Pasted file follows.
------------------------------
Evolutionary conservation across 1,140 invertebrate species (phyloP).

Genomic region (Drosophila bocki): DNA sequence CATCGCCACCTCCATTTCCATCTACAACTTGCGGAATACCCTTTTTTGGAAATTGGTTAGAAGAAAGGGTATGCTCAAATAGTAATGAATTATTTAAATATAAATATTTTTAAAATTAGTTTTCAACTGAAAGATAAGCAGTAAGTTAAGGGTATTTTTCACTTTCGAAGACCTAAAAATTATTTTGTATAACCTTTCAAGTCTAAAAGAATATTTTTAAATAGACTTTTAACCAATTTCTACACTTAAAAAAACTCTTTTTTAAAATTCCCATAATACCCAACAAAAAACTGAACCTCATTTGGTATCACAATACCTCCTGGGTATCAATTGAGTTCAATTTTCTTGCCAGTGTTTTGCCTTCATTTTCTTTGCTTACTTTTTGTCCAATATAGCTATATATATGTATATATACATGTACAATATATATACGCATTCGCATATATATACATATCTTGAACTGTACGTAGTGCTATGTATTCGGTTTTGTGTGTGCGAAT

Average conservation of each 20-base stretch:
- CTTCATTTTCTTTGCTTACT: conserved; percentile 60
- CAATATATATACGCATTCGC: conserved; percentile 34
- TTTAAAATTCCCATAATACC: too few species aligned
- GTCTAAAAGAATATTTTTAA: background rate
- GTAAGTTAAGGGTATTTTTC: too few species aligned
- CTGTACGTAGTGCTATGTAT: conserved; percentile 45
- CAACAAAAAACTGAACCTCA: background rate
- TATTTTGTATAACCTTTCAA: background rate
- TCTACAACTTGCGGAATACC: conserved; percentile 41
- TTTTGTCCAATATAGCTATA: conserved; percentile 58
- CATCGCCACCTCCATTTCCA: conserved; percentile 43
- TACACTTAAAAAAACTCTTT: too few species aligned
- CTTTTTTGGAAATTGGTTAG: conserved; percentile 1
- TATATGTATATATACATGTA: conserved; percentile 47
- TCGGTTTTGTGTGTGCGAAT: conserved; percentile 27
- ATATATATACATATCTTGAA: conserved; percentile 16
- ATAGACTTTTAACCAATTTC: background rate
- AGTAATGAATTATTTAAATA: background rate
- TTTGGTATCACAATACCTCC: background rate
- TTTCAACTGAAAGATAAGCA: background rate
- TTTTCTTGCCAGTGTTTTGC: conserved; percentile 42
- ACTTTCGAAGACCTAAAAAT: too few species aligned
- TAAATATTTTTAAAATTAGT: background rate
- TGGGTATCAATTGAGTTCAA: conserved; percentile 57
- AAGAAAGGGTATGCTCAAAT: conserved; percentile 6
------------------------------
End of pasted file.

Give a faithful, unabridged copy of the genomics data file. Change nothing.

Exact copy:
Evolutionary conservation across 1,140 invertebrate species (phyloP).

Genomic region (Drosophila bocki): DNA sequence CATCGCCACCTCCATTTCCATCTACAACTTGCGGAATACCCTTTTTTGGAAATTGGTTAGAAGAAAGGGTATGCTCAAATAGTAATGAATTATTTAAATATAAATATTTTTAAAATTAGTTTTCAACTGAAAGATAAGCAGTAAGTTAAGGGTATTTTTCACTTTCGAAGACCTAAAAATTATTTTGTATAACCTTTCAAGTCTAAAAGAATATTTTTAAATAGACTTTTAACCAATTTCTACACTTAAAAAAACTCTTTTTTAAAATTCCCATAATACCCAACAAAAAACTGAACCTCATTTGGTATCACAATACCTCCTGGGTATCAATTGAGTTCAATTTTCTTGCCAGTGTTTTGCCTTCATTTTCTTTGCTTACTTTTTGTCCAATATAGCTATATATATGTATATATACATGTACAATATATATACGCATTCGCATATATATACATATCTTGAACTGTACGTAGTGCTATGTATTCGGTTTTGTGTGTGCGAAT

Average conservation of each 20-base stretch:
- CTTCATTTTCTTTGCTTACT: conserved; percentile 60
- CAATATATATACGCATTCGC: conserved; percentile 34
- TTTAAAATTCCCATAATACC: too few species aligned
- GTCTAAAAGAATATTTTTAA: background rate
- GTAAGTTAAGGGTATTTTTC: too few species aligned
- CTGTACGTAGTGCTATGTAT: conserved; percentile 45
- CAACAAAAAACTGAACCTCA: background rate
- TATTTTGTATAACCTTTCAA: background rate
- TCTACAACTTGCGGAATACC: conserved; percentile 41
- TTTTGTCCAATATAGCTATA: conserved; percentile 58
- CATCGCCACCTCCATTTCCA: conserved; percentile 43
- TACACTTAAAAAAACTCTTT: too few species aligned
- CTTTTTTGGAAATTGGTTAG: conserved; percentile 1
- TATATGTATATATACATGTA: conserved; percentile 47
- TCGGTTTTGTGTGTGCGAAT: conserved; percentile 27
- ATATATATACATATCTTGAA: conserved; percentile 16
- ATAGACTTTTAACCAATTTC: background rate
- AGTAATGAATTATTTAAATA: background rate
- TTTGGTATCACAATACCTCC: background rate
- TTTCAACTGAAAGATAAGCA: background rate
- TTTTCTTGCCAGTGTTTTGC: conserved; percentile 42
- ACTTTCGAAGACCTAAAAAT: too few species aligned
- TAAATATTTTTAAAATTAGT: background rate
- TGGGTATCAATTGAGTTCAA: conserved; percentile 57
- AAGAAAGGGTATGCTCAAAT: conserved; percentile 6